Ketchikan honored one of its greats this week.

Roy McPherson, the community’s renown band musician and maestro, attended this week’s Ketchikan Gateway Borough Assembly meeting where Mayor Rodney Dial signed a proclamation describing McPherson’s accomplishments.

McPherson is a respected, long-time local personality, both in the Ketchikan School District and at McPherson Music, most recently located in the West End.

Through the years, McPherson’s was the place for fledgling and seasoned musicians alike.

The store supplied all things musical — music books, guitar strings, reeds and mouthpieces, as well as instruments and recordings of the greatest in musicians.

With all things supplied, McPherson and his wife, Tina, founded the Ketchikan Community Concert Band, which he directed for about 20 years.

The First City has benefitted time and time again since McPherson arrived here. He came with both a bachelor’s and a master’s of music degree from Central Michigan University.

McPherson taught at Ketchikan High School for 10 years, imparting his passion for band to students who became accomplished in their own right.

He was the first music teacher selected for the Alaska High School Hall of Fame — in 2010, according to the proclamation. He also received the Meritorious Service Award from the University of Alaska Southeast.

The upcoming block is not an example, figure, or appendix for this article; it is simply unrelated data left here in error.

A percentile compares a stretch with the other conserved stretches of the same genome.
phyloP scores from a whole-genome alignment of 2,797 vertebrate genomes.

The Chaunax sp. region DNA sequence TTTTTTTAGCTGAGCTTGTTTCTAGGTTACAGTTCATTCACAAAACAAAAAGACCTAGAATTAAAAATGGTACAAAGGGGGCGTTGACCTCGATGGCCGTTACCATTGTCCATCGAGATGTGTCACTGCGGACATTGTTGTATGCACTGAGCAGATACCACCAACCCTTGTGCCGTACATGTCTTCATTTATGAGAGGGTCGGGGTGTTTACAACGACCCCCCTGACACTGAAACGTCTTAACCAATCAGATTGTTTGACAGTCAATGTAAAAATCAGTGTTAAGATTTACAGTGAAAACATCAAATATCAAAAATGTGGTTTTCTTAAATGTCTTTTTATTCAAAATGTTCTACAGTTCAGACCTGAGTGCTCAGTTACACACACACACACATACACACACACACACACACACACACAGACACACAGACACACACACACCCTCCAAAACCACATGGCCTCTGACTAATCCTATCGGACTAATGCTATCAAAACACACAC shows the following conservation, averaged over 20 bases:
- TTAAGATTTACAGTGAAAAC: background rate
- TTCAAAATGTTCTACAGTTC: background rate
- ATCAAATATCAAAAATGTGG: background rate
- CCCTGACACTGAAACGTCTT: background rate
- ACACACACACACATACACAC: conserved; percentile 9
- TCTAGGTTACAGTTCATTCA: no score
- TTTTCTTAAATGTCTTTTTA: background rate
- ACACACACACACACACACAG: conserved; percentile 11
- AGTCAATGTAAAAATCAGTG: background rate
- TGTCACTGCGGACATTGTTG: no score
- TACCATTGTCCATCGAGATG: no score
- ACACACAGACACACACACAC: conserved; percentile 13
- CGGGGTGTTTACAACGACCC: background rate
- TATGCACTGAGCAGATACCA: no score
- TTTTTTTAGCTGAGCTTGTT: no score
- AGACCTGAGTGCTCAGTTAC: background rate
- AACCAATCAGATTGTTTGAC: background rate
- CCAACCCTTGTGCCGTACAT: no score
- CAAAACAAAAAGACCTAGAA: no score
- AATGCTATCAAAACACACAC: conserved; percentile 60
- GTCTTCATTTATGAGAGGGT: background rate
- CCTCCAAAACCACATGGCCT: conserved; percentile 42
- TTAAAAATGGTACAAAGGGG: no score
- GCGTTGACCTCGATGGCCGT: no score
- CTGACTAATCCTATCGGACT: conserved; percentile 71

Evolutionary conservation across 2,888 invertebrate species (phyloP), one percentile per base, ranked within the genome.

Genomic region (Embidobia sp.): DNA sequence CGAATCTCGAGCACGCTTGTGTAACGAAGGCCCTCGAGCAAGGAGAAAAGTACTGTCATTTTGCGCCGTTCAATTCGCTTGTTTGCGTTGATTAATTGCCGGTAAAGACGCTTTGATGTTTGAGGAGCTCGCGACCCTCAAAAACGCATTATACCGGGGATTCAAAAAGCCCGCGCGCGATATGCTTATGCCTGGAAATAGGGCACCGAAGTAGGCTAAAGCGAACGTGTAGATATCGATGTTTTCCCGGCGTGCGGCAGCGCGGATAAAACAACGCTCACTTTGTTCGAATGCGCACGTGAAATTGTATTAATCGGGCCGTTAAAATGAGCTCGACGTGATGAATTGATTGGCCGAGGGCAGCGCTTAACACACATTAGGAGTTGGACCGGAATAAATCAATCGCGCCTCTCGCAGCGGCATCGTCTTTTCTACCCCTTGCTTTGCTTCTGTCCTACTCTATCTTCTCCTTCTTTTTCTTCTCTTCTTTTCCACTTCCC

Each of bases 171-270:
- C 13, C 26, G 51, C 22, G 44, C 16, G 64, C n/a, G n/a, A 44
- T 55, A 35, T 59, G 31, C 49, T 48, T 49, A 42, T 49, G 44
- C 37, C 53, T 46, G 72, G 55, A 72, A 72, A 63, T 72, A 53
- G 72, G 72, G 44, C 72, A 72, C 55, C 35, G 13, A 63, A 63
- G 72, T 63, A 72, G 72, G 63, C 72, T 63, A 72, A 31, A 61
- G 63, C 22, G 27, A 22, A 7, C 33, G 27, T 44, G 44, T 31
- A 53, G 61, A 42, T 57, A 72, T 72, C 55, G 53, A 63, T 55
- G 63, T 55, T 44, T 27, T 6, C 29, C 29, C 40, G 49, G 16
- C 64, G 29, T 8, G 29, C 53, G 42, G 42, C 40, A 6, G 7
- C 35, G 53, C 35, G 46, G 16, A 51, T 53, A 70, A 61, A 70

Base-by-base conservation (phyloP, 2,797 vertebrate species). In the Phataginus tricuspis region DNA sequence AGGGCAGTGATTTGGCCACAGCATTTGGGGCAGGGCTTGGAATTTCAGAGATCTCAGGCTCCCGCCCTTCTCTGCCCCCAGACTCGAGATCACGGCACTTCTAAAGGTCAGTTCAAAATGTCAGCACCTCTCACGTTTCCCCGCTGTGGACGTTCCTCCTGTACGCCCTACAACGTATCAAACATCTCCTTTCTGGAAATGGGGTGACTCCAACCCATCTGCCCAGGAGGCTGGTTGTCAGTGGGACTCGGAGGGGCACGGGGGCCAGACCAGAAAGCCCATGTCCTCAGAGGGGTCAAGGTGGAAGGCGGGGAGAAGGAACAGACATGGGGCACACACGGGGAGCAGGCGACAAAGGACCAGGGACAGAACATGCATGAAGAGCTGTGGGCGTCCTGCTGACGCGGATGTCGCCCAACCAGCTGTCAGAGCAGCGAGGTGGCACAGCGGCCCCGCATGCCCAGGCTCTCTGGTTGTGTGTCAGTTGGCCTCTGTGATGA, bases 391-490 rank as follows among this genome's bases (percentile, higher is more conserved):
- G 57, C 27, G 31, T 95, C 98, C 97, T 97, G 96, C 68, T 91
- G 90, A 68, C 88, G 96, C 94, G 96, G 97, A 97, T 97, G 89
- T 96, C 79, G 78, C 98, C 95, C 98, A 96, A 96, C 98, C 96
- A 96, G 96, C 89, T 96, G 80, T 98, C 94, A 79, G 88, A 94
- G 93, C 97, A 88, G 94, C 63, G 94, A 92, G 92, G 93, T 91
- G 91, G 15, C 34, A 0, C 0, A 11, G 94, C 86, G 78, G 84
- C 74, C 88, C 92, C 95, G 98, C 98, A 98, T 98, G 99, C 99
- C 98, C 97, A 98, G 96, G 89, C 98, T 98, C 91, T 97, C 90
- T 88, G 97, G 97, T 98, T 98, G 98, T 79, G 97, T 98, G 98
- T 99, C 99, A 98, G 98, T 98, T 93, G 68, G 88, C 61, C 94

The McPhersons opened McPherson Music in 1987. Later, the Greater Ketchikan Chamber of Commerce recognized the pursuit as Business of the Year.

The chamber also selected the McPhersons as Citizens of the Year in 2004.

McPherson has been instrumental in staging bands that have performed at both the Jerry Galley and Sam Pitcher Memorial Scholarship Concerts. The events, which are in remembrance of two high schools students who died while in school here, are fundraisers for music and art scholarships.

Many folks in Ketchikan have a McPherson memory — the music lessons, the weekly practices, the camaraderie and pleasure in perfecting performances.

The delight — as a parent or other community member — in hearing big band and jazz band sounds resonating at the store and at local auditoriums.

Not to mention visiting the store to browse and touch the music and instruments, being part of a treasure in the heart of Ketchikan.

McPherson’s decided to sell the store in 2017. It later closed.

But the sound of music resonating as a result of the McPhersons’ passion for the instrument and what can be done with it continues to entertain the First City.

McPherson has earned his applause. It’s pleasing that the borough is providing it in terms of the proclamation.

May the band play on.